I've been thinking about a phenomenon called Schrödinger's Cat (SC) recently. It is the idea that the outcome of an event can change depending on whether or not it is being observed. It is all to do with quantum physics which I dont really understand but I thought of an interesting twist on it related to finance.
On this forum there are regular posts of people predicting that there will be a stock market crash the next day. Really, it's just a bit of fun, but it's always struck me that it never happens on the day they predict it. There are usually very good reasons for the prediction like a country has just defaulted or an earthquake or terrorist attack has occurred. If anything it almost seems as if the opposite occurs much more often when a prediction of doom is posted.
What if this is in fact true! We're heading into the realms of philosopy/theology here I know.
Sir Ken Robinson (
I used to make bets on the outcome of football matches and I was absolutely terrible at it. I was so bad that sometimes, it almost seemed as if whatever I did the opposite would happen. I once though I might be able to develop a strategy where I do the exact opposite of what my 'gut feel' was telling me. Would it make me rich ? The irony is that, according to what I am proposing, that very action would affect the outcome - so I might have still lost.
The interesting thing is the greatest win I ever had (by some margin) was when I followed this logic (unconsciously). I developed a strategy called "Emotional Insurance". Essentially, the idea is that one bets on the outcome which will make you most unhappy so that in the event it occurs at least you get a payout to cushion the blow.
Anybody interested in football may remember that there was a European Championship qualifying match between England and Croatia at Wembley (http://news.bbc.co.u...als/7103110.stm). England hadn't been doing particularly well in the qualifiers, under Steve McLaren, and were in the un-enviable position of needing to draw with Croatia in order to qualify for the finals. However, the match was at Wembley so everybody was expecting at least a draw.
I was desperate for England to qualify but had a fear that if I bet of them then sods law would inevitable apply. I therefore decided to do precisely the opposite. I would bet heavily on 'Croatia to Win' on the basis that if they didn't I would be very happy that England had qualified. If England lost then I would have a big stash of money to console me. The rest is history. Croatia won at odds of 8 to 1. The insurance payed out, big time!
If England ever get to a European Championship or World Cup final I will bet several hundred pounds on them losing. :-)
Stock Market observations
Bill Bonner, Financial Reckoning Day
The stock market seems to be more driven by what people are feeling that by what they are thinking. Furthermore, nobody seems able to predict precisely when the market will turn. There are numerous people who claim to have predicted the 2008 crash (e.g. Peter Schiff, Max Keiser) but from what I can remember nobody predicted it to the day. They all seemed to observe the many symptoms that were there but when it actually happened I think it took everybody by surprise. I think Jim Rogers is always stating that he is terrible at timing the market (http://www.cnbc.com/...ing_Is_Terrible).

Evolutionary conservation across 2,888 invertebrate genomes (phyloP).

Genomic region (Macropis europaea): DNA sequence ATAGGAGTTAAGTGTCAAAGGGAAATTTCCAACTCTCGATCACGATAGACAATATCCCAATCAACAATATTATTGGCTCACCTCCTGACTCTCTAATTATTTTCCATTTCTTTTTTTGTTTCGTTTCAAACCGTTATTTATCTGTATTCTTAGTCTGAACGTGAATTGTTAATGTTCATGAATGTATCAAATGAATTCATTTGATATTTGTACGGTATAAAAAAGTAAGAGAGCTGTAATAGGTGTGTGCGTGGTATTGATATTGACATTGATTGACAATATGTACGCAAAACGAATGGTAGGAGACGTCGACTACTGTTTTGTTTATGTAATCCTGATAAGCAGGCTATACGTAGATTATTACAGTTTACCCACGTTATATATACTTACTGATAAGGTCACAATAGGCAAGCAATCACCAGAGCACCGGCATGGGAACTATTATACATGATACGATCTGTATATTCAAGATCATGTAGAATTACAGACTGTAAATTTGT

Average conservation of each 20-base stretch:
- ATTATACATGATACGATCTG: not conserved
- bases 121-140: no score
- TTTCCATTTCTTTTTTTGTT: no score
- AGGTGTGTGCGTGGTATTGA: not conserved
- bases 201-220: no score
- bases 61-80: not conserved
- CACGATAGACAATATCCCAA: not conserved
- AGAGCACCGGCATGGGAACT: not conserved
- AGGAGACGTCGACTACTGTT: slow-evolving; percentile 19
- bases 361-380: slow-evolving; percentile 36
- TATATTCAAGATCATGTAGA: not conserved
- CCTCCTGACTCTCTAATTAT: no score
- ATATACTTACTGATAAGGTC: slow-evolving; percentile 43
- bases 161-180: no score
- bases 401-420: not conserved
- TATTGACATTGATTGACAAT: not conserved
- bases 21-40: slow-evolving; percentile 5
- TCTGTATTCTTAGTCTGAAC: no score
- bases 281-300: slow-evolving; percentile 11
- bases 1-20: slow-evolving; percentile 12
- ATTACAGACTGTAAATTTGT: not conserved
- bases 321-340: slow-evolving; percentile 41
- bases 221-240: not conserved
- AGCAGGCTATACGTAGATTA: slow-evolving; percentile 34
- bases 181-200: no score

Is it possible that the market will only finally crash on the day that nobody expects it. The ingredients for the outcome are present but the catalyst will be that nobody is predicting it. Do stock market crashes 'arrive like a thief in the night'.
The situation in the UK housing market today seems eerily similar. The market is in an absolutely dire state. The Market has crashed in Ireland and the USA but for some bizarre reason, which nobody can quite understand, the UK market just refuses to budge. It has not really gone up or down, it just sits there in suspended animation waiting for a catalyst. However, this catalyst is not that Greece will default or that Israel will attack Iran but that nobody will think anything is going to happen.
If you look through history, there is an undeniable self-correcting mechanism at work that, as Bill Bonner used to say, "insures people get what they deserve and not necessarily what they expect". This principle is no less true of governments than it is of the individual investor.
Perhaps this applies just as much to the people who are speculating on house prices crashing as house prices booming which may be precisely why everything is at a standstill.
Beware the Ides of March
William Shakespeare, Julius Caesar
Today I was going to make a prediction of a Market Crash but I think now that it probably will just be another day and nothing much will happen.
Willy Wonka and the Chocolate factory (Columbia Pictures, Roald Dahl)